The Cross and the Resurrection | Part V

Question 5: With all the preaching and writing about the atonement that we see in
evangelicalism, isn’t there a danger that the resurrection will get lost? (Issue:
Overemphasizing the cross)

I don’t think there is, if teaching on the cross is handled responsibly. Once again, the
cross and the resurrection are two aspects of a unified whole (see for instance 1
Corinthians 15:3‐4), and they should never be fundamentally separated. One without
the other is meaningless. Attempts to subordinate one to the other are wrongheaded.

This does not mean, however, that we can’t speak at length about one without
mentioning the other—an impulse that is well‐meaning but often unnecessary. We hear
and read a great deal about various facets of Christ’s atoning death for good reason:
Scripture reflects extensively upon the death of Jesus in ways that don’t directly apply
to the resurrection. Howard Marshall makes a similar observation about Paul’s
treatment of the gospel: “The central event in the gospel is the death and resurrection of
Jesus. These two actions belong closely together (Rom 4:25; 8:34; 1 Cor 15:3–5; 2 Cor
5:15; Phil 3:10; 1 Thess 4:14), but the weight lies on the former” [New Testament
Theology (IVP, 2004), 436].

This is in no way to create a hierarchy among the redemptive acts that make up the
gospel. It is simply to recognize Paul’s priority of expounding the implications of Jesus’
sin‐bearing death for the spiritual health and nurture of the churches to which he wrote.

Take “propitiation,” for example. By definition, it was in his death that Christ endured
God’s wrath in our place. The same is true for “redemption”: the ransom price for our
redemption was the giving of Christ’s life. This is clear in texts like Mark 10:45, where
Jesus says that he came to “give his life as a ransom for many,” and Ephesians 1:7, where
we’re told that we have “redemption through his blood.”

And on the face of it, Christ’s death is itself a sacrifice, fulfilling massive structures of Old
Testament teaching and practice (the Passover lamb, the sacrificial system, etc.).
Without detailed study of the atonement, vast swaths of Old Testament revelation,
which molded the thinking of New Testament writers, remain in the shadows.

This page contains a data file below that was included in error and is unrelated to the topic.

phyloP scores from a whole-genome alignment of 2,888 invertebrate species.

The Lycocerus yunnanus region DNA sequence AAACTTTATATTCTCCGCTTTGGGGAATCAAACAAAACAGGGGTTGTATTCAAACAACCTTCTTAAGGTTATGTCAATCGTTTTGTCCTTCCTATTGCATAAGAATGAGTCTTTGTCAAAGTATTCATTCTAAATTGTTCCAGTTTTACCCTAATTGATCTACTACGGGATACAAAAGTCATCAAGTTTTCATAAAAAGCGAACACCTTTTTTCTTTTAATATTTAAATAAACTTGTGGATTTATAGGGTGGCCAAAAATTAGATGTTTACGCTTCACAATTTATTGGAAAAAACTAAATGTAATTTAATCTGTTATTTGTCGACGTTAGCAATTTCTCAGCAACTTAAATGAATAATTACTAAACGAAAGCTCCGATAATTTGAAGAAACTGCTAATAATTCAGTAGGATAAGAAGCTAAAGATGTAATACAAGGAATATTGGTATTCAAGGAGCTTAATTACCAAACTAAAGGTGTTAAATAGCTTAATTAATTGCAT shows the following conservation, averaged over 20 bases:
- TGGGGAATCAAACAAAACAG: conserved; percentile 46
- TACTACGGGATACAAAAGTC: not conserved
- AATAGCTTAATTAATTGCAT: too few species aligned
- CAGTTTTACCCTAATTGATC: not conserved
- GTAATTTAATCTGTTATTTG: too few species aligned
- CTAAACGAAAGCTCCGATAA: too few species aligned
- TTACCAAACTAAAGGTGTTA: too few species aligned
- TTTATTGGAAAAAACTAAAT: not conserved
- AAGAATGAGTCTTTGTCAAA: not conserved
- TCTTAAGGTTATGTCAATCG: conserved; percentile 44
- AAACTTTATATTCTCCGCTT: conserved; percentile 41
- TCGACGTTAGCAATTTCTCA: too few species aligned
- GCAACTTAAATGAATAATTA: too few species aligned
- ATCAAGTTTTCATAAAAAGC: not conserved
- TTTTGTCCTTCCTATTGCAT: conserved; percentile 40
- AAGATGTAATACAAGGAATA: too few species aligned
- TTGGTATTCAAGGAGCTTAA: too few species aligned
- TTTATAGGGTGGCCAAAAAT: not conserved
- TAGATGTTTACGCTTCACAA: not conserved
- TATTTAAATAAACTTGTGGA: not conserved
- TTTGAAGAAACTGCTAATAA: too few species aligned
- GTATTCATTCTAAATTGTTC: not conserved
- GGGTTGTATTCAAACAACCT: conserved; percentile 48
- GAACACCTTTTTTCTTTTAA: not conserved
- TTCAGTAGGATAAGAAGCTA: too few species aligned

In this context it bears repeating: in no way do I want to minimize the resurrection, or
to neglect its truth or implications for our lives. Indeed, at least one biblical metaphor
for the atonement, Christ’s conquest in Colossians 2, richly illuminates it and has
perhaps been neglected in some segments of evangelicalism. But I think Scripture itself
leads us to place an emphasis on the cross, exploring as it does the significance of
Christ’s death with great depth and richness, and at length. It is our privilege and
responsibility as teachers of God’s Word to do the same.

There’s another point that I find missing in such objections about cross‐centered
language, writing, and preaching. It’s instructive that the one ordinance instituted by
our Lord to be observed repeatedly among the gathered people of God is designed
primarily to picture and call to mind his death for us. In the Lord’s Supper, we partake
of bread, symbolizing Christ’s broken body, and we drink from a cup, symbolizing his
shed blood. And in doing so we “proclaim the Lord’s death until he comes” (1
Corinthians 11:26).

Of course, the resurrection and exaltation of Christ are also in view in the Lord’s Supper,
for we partake in anticipation of his return, when we will feast with Christ in the
messianic banquet (Matthew 26:29; Revelation 19:9). But the primary focus of the
Supper is Christ’s atoning death and the benefits that accrue to those who share in it by
faith. If Christ calls his church regularly to celebrate such a “cross‐centered” sacrament,
are we wrong to give consistent attention to the cross in our preaching and teaching
and praise?

For part one of this series, click here.

For part two of this series, click here.

For part three of this series, click here.

For part four of this series, click here.